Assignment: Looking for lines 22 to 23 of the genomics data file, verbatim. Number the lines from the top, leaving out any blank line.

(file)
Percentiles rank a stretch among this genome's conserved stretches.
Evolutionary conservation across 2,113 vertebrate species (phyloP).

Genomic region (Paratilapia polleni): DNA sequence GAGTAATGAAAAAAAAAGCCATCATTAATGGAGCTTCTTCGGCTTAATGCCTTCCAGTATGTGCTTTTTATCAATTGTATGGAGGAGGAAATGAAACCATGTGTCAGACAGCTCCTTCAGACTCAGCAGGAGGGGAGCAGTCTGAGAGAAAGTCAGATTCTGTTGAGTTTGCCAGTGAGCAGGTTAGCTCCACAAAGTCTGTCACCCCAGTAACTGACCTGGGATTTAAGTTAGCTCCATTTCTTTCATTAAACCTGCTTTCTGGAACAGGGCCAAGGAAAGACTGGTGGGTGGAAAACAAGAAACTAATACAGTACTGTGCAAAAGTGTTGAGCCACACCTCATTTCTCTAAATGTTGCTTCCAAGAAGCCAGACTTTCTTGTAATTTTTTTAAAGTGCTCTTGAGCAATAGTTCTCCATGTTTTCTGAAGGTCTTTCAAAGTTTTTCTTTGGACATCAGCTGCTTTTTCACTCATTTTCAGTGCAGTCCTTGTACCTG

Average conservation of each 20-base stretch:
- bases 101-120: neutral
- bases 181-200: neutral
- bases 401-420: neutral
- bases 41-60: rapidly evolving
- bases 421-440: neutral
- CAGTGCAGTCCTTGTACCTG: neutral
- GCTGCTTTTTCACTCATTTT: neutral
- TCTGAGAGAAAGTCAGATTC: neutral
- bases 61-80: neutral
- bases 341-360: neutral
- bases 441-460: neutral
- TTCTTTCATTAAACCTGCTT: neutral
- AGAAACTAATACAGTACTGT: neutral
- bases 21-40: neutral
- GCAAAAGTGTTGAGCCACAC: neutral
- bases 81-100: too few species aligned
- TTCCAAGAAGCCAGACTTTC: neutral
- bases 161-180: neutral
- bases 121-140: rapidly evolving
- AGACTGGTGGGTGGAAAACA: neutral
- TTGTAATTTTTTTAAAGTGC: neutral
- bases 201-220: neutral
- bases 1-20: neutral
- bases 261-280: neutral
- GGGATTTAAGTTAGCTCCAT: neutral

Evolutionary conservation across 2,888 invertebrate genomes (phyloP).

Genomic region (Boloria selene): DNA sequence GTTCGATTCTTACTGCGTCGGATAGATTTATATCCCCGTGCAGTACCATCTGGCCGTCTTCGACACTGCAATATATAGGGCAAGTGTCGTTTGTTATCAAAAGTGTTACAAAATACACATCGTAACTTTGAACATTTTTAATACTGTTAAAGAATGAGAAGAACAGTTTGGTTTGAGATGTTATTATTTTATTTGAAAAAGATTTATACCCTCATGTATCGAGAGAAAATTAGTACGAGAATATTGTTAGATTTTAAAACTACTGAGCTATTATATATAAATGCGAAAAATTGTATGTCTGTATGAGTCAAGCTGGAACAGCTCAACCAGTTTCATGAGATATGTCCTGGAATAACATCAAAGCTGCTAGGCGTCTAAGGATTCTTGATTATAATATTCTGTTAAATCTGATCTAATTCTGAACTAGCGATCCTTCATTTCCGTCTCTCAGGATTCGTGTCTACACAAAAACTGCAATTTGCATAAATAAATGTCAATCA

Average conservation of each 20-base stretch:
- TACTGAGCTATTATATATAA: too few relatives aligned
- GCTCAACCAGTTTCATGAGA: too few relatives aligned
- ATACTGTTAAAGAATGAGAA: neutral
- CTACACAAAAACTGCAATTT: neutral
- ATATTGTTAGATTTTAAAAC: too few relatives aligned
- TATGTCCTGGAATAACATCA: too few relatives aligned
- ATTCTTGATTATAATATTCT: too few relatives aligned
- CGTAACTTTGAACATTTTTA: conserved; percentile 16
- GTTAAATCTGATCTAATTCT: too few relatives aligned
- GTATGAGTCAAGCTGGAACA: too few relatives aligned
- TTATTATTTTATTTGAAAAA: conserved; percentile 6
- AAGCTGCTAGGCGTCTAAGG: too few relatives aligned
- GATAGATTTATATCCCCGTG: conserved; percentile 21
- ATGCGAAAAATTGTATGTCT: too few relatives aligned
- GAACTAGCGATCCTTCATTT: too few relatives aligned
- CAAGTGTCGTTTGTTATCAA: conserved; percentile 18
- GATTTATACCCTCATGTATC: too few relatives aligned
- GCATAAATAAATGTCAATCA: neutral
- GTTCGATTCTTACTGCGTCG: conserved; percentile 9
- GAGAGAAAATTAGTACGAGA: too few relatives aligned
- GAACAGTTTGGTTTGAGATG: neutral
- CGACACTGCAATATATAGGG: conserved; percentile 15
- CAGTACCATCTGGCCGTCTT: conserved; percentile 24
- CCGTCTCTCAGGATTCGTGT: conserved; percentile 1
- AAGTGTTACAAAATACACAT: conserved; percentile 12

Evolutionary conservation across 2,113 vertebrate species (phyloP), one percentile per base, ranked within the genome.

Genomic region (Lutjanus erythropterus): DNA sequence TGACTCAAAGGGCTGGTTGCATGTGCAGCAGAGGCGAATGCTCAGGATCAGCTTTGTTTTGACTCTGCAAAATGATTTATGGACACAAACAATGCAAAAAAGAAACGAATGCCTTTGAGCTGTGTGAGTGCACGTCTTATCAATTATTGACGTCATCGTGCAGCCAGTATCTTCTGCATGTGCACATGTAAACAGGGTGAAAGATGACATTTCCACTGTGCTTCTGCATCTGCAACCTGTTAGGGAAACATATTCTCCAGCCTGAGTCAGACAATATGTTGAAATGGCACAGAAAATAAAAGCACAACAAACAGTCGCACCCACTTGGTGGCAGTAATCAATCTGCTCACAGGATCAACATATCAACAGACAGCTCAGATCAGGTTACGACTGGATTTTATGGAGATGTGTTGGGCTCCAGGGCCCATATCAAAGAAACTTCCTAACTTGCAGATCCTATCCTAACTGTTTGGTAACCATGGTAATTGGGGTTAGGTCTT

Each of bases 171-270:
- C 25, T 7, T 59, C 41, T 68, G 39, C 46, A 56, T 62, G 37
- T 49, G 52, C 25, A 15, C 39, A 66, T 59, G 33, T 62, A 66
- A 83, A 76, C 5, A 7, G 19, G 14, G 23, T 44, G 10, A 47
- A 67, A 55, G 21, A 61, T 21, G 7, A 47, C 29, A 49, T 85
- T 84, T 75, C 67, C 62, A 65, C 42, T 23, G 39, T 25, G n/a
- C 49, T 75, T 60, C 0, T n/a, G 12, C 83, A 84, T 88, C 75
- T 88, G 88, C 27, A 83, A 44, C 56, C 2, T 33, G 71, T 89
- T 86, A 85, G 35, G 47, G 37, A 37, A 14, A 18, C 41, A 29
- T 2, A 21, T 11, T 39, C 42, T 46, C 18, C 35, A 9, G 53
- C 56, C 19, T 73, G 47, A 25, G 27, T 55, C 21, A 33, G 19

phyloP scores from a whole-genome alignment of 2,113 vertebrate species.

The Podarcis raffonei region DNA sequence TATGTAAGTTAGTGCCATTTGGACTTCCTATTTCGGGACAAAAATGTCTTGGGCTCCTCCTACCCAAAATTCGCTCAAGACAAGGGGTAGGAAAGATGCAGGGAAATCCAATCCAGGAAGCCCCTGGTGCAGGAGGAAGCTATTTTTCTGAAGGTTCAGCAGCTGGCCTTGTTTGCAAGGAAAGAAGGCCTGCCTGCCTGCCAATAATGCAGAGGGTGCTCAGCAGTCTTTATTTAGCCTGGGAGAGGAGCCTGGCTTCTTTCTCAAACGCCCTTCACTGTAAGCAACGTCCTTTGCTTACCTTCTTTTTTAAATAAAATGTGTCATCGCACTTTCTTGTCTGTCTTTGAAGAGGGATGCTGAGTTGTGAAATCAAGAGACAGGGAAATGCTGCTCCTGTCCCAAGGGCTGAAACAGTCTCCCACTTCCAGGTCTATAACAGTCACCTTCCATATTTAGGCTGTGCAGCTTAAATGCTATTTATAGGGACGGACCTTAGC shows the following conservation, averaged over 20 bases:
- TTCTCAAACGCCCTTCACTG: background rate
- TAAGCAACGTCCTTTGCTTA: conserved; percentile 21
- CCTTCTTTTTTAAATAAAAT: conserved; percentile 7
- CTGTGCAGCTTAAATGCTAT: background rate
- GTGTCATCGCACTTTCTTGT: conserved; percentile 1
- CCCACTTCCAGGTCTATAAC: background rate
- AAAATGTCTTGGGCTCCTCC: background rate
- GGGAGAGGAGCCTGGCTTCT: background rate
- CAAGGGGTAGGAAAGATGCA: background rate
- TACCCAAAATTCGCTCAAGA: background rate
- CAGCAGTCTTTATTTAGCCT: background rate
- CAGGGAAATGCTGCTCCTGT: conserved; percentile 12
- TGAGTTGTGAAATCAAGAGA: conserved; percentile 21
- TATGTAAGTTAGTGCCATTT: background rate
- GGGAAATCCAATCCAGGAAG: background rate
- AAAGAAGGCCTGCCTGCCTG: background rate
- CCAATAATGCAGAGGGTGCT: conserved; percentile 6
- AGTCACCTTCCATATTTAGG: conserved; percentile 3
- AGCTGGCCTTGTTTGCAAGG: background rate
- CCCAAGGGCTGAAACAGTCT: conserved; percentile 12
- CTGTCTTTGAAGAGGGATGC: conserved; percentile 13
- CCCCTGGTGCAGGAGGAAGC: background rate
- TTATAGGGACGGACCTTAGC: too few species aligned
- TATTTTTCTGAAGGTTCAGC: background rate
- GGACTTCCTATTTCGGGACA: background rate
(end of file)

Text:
- bases 161-180: neutral
- bases 121-140: rapidly evolving